In these times of uncertainty, it makes sense to prioritize the protection of individuals’ access to insurance coverage and treatment services — but this can’t be our only focus. Excellent progress has been made over the past eight years to introduce and sustain integrated care for people with substance use disorders, and to test models that will improve their quality of care while reducing costs. Let’s keep going.
DRUG OVERDOSE IS NOW THE LEADING CAUSE of accidental death in the United States, with staggering numbers of additional deaths occurring every year due to tobacco use, alcohol addiction, and other substance use disorders (SUDs). It is essential to expand access to treatment, and there is growing recognition that integrated care — in which SUD services are incorporated into existing primary care settings — must be a key component of this effort.
Knowing that value-based payment (VBP) systems are one tool used by health care payers to promote system-wide changes, TAC partnered with the Center for Health Care Strategies to find out how states and health plans are beginning move toward VBP as a way to encourage SUD treatment in primary care. To learn more about the definitions and framework that we relied on, and to find greater detail about the practices highlighted here and considerations for the future of this promising trend, read our full paper: "Exploring Value-Based Payment to Encourage Substance Use Disorder Treatment in Primary Care."
Health Plan Innovations
For SUD treatment in primary care to succeed, providers must be prepared to administer medication-assisted treatment (MAT). To overcome provider hesitation to take this step, two of the community-based Medicaid plans we interviewed, the Central California Alliance for Health (CCAH) and Partnership HealthPlan of California, award primary care providers (PCPs) a cash bonus when they become “waivered” — i.e., licensed to prescribe buprenorphine. In recognition that patients being treated with SUD medications often require more services and management than others, CCAH also allows waivered PCPs, along with the nurse practitioners and physician assistants in their practices, to bill for consultative services related to SUD care.
To encourage more sophisticated payment methods for SUD services, the federal Medicaid Innovation Accelerator Program has created clinical pathways and rate tools for MAT. Similarly, the American Society of Addiction Medicine and the American Medical Association recently released a concept paper on patient-centered opioid addiction treatment (P-COAT), a new alternative payment model that supports office-based treatment using buprenorphine or naltrexone. The P-COAT model includes a one-time payment for the initiation of MAT for opioid use disorders, as well as an ongoing monthly payment to help providers coordinate outpatient, psychological, and social services for patients who have successfully initiated treatment.
States Taking Action
There are state-level examples of such approaches, too. Pennsylvania’s Centers of Excellence for Opioid Use Disorder receive $500,000 annually for two years from state funds to meet specific requirements in coordinating physical and behavioral health services, such as having defined referral standards, tracking and reporting quality outcomes, and participating in a learning network. The State of Virginia has actively redesigned its system of care for individuals with SUDs through its Addiction and Recovery Treatment Services program, expanding Medicaid beneficiaries’ access to evidence-based addiction services — including in primary care settings. Virginia makes enhanced payments to select providers who work with patients receiving medication-assisted treatment for an opioid use disorder.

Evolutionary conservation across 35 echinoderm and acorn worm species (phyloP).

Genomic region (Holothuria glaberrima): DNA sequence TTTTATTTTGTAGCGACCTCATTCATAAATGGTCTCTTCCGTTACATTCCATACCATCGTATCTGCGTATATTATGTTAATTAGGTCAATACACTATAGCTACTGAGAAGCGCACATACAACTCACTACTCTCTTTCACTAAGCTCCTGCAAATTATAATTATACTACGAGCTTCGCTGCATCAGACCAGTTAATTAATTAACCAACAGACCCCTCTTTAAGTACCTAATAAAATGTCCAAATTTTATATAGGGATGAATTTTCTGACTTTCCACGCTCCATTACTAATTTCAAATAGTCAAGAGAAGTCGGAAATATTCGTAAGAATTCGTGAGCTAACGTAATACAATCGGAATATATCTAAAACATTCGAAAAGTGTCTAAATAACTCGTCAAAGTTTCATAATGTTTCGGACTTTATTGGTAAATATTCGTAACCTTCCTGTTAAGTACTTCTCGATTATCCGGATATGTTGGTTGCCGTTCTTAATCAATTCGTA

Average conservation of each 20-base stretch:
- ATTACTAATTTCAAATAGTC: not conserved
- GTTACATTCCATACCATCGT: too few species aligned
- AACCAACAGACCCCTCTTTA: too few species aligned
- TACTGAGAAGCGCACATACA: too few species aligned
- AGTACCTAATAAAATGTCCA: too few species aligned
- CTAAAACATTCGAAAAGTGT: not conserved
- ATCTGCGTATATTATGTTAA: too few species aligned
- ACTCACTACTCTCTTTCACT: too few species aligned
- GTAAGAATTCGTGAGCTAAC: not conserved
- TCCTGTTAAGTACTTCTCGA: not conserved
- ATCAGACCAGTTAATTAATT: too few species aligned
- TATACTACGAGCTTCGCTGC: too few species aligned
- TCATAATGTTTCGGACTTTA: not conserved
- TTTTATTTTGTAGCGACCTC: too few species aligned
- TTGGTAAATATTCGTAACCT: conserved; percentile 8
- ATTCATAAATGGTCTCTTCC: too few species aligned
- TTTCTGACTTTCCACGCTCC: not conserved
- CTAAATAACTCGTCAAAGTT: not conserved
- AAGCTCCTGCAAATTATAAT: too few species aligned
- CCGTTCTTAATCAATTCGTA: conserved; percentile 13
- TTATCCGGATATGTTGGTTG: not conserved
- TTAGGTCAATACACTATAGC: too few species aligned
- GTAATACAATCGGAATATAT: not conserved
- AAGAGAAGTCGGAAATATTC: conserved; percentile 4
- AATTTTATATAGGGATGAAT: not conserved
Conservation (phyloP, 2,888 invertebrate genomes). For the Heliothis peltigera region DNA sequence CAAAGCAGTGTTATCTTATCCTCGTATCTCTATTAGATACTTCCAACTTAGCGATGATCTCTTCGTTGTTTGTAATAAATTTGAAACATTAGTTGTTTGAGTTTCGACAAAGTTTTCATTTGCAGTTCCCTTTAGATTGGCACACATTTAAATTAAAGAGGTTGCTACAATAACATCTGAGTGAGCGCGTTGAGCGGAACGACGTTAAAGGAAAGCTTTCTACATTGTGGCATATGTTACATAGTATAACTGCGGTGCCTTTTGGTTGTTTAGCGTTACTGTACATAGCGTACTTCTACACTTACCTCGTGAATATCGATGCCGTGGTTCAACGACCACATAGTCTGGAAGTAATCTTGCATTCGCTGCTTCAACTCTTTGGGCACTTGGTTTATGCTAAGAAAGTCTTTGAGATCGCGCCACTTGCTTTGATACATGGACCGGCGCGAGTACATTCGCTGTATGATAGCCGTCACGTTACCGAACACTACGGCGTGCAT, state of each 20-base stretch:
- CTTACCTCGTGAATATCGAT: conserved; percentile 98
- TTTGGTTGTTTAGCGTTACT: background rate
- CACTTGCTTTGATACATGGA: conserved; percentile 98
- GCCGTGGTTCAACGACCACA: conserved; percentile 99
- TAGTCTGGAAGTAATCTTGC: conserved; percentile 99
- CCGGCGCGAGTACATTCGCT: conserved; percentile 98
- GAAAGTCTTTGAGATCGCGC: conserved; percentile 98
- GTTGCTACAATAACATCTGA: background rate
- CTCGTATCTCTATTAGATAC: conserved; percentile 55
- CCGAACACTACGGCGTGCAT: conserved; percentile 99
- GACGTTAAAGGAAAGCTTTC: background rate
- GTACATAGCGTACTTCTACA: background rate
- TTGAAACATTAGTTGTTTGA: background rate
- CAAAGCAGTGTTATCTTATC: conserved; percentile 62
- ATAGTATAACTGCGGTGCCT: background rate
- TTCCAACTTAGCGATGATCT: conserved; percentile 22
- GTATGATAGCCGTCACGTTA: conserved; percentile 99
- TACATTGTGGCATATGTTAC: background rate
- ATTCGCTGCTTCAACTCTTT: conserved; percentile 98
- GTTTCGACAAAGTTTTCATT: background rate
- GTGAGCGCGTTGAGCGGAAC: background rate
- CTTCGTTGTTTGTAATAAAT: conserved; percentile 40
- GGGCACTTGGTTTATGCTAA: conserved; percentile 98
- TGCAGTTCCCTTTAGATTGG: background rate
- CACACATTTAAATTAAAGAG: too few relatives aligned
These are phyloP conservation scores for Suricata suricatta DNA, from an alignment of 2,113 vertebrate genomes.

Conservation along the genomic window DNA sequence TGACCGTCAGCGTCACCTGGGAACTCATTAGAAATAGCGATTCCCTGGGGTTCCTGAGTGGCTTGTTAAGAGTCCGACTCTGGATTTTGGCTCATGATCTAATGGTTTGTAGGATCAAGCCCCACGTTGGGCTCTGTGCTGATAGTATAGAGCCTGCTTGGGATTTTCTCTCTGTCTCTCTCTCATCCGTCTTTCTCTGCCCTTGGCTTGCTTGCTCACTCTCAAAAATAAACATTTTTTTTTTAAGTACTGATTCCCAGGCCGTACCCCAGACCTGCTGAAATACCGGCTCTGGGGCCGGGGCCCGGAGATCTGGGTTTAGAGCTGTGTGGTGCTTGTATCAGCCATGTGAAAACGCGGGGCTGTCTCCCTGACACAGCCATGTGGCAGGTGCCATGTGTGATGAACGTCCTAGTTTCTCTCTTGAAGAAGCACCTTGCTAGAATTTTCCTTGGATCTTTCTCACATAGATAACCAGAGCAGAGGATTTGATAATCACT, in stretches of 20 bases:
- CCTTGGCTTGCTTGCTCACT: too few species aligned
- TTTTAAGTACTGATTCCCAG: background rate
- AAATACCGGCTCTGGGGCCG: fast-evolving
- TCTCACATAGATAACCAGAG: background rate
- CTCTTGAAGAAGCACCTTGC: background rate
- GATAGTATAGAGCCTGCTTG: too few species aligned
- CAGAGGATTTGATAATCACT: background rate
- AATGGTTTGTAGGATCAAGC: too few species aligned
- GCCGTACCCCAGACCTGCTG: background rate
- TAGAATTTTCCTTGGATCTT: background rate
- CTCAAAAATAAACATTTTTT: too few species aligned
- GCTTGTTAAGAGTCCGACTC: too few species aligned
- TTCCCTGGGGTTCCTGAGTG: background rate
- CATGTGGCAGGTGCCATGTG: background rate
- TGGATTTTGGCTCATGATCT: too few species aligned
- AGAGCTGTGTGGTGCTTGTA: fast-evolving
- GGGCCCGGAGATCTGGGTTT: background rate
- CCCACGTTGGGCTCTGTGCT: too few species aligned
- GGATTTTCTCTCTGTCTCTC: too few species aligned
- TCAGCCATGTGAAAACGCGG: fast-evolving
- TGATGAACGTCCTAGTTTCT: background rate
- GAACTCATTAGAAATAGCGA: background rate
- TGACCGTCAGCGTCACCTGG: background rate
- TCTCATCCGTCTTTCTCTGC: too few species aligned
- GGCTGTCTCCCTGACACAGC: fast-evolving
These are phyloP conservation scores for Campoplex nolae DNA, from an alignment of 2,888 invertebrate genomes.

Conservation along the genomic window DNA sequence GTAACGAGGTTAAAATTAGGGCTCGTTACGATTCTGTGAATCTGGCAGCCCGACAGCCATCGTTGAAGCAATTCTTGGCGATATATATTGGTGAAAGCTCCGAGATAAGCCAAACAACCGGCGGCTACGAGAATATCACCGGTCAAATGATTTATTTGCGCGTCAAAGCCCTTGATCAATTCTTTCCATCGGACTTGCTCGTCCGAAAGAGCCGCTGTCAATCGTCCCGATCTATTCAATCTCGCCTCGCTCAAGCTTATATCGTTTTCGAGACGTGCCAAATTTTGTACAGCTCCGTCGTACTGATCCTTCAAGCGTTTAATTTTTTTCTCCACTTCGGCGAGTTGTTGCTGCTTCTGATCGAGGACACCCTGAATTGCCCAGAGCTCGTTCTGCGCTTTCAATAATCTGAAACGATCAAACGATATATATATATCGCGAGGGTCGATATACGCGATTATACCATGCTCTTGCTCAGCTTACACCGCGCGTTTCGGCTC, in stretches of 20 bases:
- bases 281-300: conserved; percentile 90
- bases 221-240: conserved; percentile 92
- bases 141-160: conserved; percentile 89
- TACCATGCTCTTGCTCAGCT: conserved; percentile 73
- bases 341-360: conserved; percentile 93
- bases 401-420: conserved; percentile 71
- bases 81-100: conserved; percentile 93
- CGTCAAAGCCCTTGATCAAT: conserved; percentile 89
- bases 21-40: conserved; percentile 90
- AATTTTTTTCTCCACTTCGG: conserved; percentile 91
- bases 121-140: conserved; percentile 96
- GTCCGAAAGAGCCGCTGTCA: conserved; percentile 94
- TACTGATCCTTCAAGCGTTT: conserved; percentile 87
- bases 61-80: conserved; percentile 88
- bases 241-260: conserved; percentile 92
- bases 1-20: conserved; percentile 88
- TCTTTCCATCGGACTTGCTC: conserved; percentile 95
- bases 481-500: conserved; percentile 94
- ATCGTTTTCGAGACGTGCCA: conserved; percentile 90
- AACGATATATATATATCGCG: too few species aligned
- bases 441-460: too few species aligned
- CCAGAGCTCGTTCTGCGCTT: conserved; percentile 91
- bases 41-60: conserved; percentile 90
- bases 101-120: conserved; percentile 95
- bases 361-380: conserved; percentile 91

Paying for Performance
States and managed care organizations are using pay-for-performance arrangements to encourage providers to incorporate SUD screenings and services into primary care. UPMC for You, a Medicaid managed care organization in Pennsylvania, evaluates providers both on screening for and documenting co-occurring medical conditions and secondary symptoms, and on ensuring that a high percentage of patients with SUDs who are new to treatment receive a behavioral health assessment by a licensed drug and alcohol counselor. The health plan also tracks how often providers successfully coordinate care with patients’ behavioral health providers. Partnership HealthPlan of California, too, has implemented process measures focused on providers conducting thorough screenings — in this case, to track important indicators in patients taking medication for chronic pain. The Oregon Health Authority uses incentive and challenge pools to financially reward those of the state’s Coordinated Care Organizations that meet key target measures, including alcohol and drug misuse screenings.
The First Steps
Interest is growing in integrating SUD services with primary care, fueled by the determination to improve treatment access for individuals with unmet needs. Many payers are using financial incentives to increase capacity in the primary care network to provide screenings and treatment, as well as referrals to more advanced care as appropriate. States and health plans are still in the early stages of developing more sophisticated VBP arrangements for substance use disorders in primary care, but there are valuable lessons to be learned from those that have already taken preliminary steps.
Our thanks to the Melville Charitable Trust, whose support made this exploration possible.